Mr. Lloyd measured six feet, five inches. Bill, on the other hand, stood only five feet, six inches; so when Bill realized we no longer watching him, he turned to face what we were watching and received an eyeful of Mr. Lloyd’s chest.

Bill said, “Well here’s the king amongst his peasants.”

“I’m going inside,” I told everyone.

After a few minutes, Bill came back in and headed for the bar, but I grabbed him before he made it.

“Look,” I growled, breathing deeply to avoid saying something I might regret, “I know I’m not your boss, but you’re a vital part of my team, and now, more than ever, I need you to stay sharp. Lord knows I’m going to have my hands full with that over-privileged, under-qualified, unwelcome airhead, Gretchen. So do me a favor, Bill: next time you’re going to go off on someone, look behind you to make sure they’re not standing there.” To illustrate that last phrase, I turned around, only to see Gretchen.

She didn’t shout, cry, or storm off in fury. She just stated in a clear voice, “I begged Myron to let me your photographer because I thought you were cool and a good role model.” And with that, she disappeared into the crowd. I wish she’d shouted, cried, or stormed off.

“The good news,” I said with a shrug, “is I don’t have to pretend to like her anymore.”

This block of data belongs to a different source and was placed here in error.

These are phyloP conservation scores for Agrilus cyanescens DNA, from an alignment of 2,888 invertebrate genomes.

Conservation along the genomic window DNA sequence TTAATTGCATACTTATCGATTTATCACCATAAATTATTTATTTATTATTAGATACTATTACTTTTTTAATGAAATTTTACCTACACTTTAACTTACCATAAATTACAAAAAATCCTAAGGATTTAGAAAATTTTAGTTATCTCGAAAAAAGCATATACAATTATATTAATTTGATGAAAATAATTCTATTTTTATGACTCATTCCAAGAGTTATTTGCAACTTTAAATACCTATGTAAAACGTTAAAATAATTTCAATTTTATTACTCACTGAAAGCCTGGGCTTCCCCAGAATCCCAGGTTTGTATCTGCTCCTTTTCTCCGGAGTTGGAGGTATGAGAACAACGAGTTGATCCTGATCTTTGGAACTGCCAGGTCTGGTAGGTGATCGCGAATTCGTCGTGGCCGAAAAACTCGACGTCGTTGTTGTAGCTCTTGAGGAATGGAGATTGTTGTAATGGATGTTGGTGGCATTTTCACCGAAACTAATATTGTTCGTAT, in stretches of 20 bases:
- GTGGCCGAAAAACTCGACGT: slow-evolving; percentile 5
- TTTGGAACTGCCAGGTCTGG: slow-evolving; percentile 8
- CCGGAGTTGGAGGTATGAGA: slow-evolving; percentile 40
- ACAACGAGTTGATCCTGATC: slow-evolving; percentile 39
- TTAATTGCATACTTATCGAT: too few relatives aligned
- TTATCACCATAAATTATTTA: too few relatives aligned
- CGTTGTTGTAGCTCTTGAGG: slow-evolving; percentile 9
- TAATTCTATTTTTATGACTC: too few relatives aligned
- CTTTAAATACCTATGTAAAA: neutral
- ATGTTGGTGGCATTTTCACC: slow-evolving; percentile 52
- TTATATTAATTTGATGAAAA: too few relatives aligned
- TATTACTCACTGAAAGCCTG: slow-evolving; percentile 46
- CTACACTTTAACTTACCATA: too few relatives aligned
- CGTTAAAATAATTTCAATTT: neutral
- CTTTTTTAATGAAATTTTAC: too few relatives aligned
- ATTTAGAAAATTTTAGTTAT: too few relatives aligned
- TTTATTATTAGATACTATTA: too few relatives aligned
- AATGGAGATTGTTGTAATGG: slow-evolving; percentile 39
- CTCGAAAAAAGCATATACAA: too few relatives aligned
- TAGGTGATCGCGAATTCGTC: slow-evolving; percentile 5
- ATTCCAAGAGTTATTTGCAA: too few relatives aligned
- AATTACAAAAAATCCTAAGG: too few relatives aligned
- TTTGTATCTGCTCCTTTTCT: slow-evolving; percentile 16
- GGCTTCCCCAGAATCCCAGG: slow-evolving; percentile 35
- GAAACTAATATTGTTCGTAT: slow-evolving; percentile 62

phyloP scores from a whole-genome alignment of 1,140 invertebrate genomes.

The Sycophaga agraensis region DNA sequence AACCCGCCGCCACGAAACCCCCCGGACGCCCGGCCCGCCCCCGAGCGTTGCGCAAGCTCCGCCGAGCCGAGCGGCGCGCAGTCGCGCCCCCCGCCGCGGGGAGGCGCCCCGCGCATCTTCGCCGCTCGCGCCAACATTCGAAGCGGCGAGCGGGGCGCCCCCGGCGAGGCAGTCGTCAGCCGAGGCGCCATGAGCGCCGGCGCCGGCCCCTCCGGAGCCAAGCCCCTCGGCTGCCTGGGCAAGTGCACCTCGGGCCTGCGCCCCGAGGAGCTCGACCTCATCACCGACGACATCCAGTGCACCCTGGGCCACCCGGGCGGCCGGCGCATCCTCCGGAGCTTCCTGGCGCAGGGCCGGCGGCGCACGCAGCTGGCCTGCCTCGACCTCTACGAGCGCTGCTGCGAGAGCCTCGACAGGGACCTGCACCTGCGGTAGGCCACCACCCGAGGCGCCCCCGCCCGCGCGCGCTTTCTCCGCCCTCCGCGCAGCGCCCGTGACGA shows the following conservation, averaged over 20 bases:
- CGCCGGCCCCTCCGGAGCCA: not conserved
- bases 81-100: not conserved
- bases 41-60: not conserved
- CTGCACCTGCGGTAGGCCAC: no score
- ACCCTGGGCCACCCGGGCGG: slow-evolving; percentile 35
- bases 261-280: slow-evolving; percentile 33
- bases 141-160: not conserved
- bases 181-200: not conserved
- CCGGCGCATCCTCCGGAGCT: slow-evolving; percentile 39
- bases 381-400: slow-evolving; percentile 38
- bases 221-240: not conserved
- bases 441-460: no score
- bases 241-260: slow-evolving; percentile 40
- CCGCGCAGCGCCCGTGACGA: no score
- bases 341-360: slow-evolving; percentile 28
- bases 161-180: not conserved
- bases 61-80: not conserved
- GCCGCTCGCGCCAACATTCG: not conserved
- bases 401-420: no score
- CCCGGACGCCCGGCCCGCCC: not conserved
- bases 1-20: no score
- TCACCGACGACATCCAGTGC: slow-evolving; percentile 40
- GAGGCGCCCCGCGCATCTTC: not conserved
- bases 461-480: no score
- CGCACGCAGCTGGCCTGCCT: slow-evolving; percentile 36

I turned back to Bill, but he’d been replaced by a wide-eyed September. “You have no soul,” she snapped before stomping away.

It’s true, said the angel on my shoulder.

Yeah, said the devil, it kinda is.

to be continued…


Another Exciting Adventure in … THE GRIND
(Act I: All Wounds)
(Act II: The Status Quo)



In the first fifty-six years of his life, Mr. Lloyd assembled a media empire with the tenacity and humility of Xerxes. And so, at the dawning of his fifty-seventh year of potential conquests, he threw himself the kind of party the gods would envy from the heavens. Among the guests were various A- and B-list celebrities and every New Yorker on his payroll. Most of the latter showed up to hobnob with the former. I showed to hobnob with the open bar.

Etiquette demands that attendance at these kinds of gatherings be a desperate race to show up last, yet my tardiness, while impressive, could not compete with that of the upper crust. That left me alone with an open bar, an inattentive bartender, thumping speakers, and nothing to do. I spent the first half hour attempting to drink the place dry and praying for a familiar face.

And that’s when, through the dense musical fog, I heard a tapping. I knew that tapping. It was the sound of fingernails–slightly too long to be practical; slightly too short to be inconvenient–rapping on the bar. I froze.

Next time I prayed, I’d make sure to be more specific.

The scent of chewing gum stung my nostrils as I listened to molars squishing it, over and over. This stopped long enough for air to stretch the inside of the bubble being blown. It popped, the noise stinging long enough for me to be mesmerized by the sound of it slurping back into the mouth from whence it came. This was followed by twenty-eight knuckles cracking, one by one. Until finally … that laugh.

That laugh.

I pondered the idea of making a break for it, but there was an open bar behind me, and I’d be damned if I let that gum-chomping, knuckle-cracking, braying banshee deter me from that. I inhaled, exhaled, and steered my attention to the fingernails and the gum and the knuckles and that laugh.